The state Legislature adjourned on Aug. 31 without passing the annual bill authorizing the State Bar to collect “dues” from the state’s attorneys to finance its operations.
It’s not the first time the dues bill has become enmeshed in Capitol politics, and the expectation was that the state Supreme Court would quickly order collection of enough dues to keep the quasi-public agency operating until the political squabble was resolved, as it last did in 1998.
However, the intense conflict over the State Bar’s organization and operations that held up the dues bill has morphed into an equally sharp war of words over how much the Supreme Court should allow it to extract from lawyers.
Critics have roasted the State Bar for neglecting the discipline of miscreant attorneys and spending too much time and money acting like a legal trade association. Some, including some members of the State Bar’s governing board, have called for shedding its latter functions to concentrate on the former.
The state Assembly passed a dues bill that contained a number of reforms and suggested that “deunification,” as it’s called, be considered. But the Senate balked at that suggestion, content to give a new management structure more time for internal reform.
Extensive private negotiations, with Chief Justice Tani Cantil-Sakauye involved and backing the Senate’s position, failed to resolve the conflict before the Legislature ended its session.
Cantil-Sakauye quickly directed the State Bar to submit a request for dues “to fund the Bar’s discipline system” until the Legislature resolved its conflict, but the agency responded with a 43-page request suggesting that it should be able to receive not only the dues that legislation would have provided but perhaps even more to finance “public protection functions.”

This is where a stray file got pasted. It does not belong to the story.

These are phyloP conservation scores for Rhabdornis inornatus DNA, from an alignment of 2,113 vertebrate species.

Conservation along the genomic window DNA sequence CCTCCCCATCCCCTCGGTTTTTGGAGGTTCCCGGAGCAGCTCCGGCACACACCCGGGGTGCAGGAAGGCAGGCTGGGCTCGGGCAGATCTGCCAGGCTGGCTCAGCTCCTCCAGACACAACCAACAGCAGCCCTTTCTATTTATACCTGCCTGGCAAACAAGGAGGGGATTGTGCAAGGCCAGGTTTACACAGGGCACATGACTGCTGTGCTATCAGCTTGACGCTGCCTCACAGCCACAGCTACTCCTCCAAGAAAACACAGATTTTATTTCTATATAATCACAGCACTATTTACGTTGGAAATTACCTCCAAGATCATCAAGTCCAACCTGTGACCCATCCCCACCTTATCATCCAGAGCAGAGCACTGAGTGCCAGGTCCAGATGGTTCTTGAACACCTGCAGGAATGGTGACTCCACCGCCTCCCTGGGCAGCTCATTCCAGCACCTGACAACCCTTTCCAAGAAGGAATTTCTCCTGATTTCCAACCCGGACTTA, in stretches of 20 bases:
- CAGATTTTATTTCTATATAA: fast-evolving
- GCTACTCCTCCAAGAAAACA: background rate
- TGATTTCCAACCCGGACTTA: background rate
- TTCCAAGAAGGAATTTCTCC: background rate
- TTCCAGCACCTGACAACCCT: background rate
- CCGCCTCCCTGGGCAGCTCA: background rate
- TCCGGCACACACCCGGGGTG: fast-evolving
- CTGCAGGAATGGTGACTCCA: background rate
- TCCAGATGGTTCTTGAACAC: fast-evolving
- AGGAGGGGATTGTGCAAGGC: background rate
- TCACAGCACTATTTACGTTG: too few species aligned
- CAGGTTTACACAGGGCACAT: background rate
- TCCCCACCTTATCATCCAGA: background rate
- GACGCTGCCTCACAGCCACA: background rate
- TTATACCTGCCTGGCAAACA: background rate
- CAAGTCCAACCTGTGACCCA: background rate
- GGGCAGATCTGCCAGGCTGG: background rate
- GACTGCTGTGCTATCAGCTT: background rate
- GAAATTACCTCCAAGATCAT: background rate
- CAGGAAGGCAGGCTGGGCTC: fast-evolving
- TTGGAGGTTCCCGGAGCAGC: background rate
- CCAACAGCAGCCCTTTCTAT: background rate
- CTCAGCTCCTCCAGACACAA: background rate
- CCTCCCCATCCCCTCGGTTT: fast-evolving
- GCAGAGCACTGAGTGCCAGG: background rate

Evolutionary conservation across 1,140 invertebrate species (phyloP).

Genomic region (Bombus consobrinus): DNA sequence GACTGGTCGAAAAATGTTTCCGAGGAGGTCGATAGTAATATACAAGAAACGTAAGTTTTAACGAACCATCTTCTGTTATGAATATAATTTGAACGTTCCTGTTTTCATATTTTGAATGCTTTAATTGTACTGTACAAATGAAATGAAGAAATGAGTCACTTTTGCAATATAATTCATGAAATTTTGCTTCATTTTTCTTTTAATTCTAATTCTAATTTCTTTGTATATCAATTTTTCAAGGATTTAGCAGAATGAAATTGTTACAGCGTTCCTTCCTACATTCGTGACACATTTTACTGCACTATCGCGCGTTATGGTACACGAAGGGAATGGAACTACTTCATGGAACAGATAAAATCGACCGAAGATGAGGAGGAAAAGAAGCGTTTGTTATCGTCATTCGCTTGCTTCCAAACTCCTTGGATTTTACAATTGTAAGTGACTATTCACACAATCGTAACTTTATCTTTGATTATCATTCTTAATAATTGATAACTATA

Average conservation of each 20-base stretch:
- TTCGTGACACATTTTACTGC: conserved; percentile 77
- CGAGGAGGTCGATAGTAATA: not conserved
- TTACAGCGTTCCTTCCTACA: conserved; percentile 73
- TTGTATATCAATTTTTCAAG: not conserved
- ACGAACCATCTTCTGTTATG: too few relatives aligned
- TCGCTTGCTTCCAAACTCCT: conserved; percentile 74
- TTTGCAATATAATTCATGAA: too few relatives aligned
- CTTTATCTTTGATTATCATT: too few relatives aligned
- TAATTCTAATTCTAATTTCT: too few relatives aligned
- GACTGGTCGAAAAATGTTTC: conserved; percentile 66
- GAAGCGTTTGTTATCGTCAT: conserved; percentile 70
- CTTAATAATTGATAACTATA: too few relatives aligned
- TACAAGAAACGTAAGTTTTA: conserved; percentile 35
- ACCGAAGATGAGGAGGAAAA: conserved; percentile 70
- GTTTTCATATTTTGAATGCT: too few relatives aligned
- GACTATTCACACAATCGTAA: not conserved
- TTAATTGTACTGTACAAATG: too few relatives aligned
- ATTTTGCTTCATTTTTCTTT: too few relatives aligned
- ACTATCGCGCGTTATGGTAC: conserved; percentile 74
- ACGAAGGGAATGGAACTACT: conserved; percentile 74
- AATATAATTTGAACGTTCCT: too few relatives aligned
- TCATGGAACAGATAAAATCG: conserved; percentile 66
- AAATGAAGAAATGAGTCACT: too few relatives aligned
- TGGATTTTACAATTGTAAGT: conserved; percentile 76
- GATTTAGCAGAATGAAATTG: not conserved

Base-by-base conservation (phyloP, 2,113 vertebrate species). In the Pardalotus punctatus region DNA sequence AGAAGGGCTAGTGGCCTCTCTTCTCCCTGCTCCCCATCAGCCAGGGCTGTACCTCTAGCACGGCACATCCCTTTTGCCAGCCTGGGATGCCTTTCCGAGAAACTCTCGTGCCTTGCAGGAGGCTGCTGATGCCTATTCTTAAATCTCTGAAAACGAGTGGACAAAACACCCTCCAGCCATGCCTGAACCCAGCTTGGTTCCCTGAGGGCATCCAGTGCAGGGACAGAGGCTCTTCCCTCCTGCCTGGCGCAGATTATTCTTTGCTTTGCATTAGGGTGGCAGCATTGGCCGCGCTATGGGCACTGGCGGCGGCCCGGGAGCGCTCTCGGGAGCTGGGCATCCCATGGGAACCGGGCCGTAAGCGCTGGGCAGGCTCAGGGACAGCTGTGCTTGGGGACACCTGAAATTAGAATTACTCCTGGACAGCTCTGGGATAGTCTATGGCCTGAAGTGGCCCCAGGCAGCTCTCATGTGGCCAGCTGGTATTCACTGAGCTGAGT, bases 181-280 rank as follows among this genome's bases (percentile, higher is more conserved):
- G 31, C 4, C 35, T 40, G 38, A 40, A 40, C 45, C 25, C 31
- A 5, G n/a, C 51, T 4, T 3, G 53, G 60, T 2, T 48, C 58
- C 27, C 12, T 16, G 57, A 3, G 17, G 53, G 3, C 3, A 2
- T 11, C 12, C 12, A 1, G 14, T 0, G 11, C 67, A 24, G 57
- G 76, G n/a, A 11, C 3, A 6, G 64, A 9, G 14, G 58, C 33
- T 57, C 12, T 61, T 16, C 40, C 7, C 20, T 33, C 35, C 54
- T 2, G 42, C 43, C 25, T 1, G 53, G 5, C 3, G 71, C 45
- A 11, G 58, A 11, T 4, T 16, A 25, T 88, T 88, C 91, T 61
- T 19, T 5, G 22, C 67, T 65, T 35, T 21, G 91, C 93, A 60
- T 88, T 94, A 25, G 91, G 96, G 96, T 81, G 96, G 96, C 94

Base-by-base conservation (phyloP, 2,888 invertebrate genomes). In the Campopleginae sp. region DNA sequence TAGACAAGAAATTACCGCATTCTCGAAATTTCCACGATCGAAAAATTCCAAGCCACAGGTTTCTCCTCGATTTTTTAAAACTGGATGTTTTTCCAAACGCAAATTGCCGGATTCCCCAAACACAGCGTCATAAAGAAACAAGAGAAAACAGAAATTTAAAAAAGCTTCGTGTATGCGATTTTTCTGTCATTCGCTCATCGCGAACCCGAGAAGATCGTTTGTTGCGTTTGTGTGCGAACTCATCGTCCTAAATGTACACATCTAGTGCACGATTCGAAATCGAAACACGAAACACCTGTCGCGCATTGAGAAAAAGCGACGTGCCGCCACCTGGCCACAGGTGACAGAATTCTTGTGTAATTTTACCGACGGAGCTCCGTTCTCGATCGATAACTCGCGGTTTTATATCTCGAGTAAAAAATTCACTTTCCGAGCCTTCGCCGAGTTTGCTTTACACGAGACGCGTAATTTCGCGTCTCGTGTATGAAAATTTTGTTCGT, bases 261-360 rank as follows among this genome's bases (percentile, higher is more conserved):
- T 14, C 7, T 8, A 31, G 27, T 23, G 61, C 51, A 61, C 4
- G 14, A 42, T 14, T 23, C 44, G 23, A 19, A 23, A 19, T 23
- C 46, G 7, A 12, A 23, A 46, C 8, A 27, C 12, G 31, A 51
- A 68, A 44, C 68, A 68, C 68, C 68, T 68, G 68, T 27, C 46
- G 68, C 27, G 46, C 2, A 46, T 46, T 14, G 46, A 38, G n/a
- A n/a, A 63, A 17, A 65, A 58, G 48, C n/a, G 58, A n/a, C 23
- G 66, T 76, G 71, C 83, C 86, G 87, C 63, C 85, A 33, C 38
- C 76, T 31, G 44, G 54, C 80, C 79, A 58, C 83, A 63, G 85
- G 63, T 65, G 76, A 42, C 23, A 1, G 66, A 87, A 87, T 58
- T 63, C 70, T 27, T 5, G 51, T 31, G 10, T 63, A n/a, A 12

The request also detailed reforms that the State Bar had undertaken, including cancellation of its lavish annual meeting that had been scheduled at Disneyland next year and restrictions on using dues money for social gatherings where liquor is served. And it raised the specter of big staff cuts and delays in lawyer disciplinary cases without adequate dues.
The request touched off a blizzard of “amicus curiae” briefs from various legal factions, many of them critical of the State Bar and urging that court-ordered dues be kept to a minimum to force reforms.
One was signed by 21 professors at the University of California’s Hastings law school, backing the Assembly’s demand for greater reforms. Another, from the University of San Diego’s Center for Public Interest Law, called for rejecting the State Bar’s dues request, saying it “insults the Legislature’s legitimate authority.”
Sen. Hannah-Beth Jackson, who chairs the Senate Judiciary Committee, however, backed the State Bar’s request for something beyond a bare-bones amount.
The State Bar went off the rails during a previous regime and is taking some steps toward reform. However, it cannot fully right itself and become the consumer protection agency it needs to be without shedding its trade association alter ego.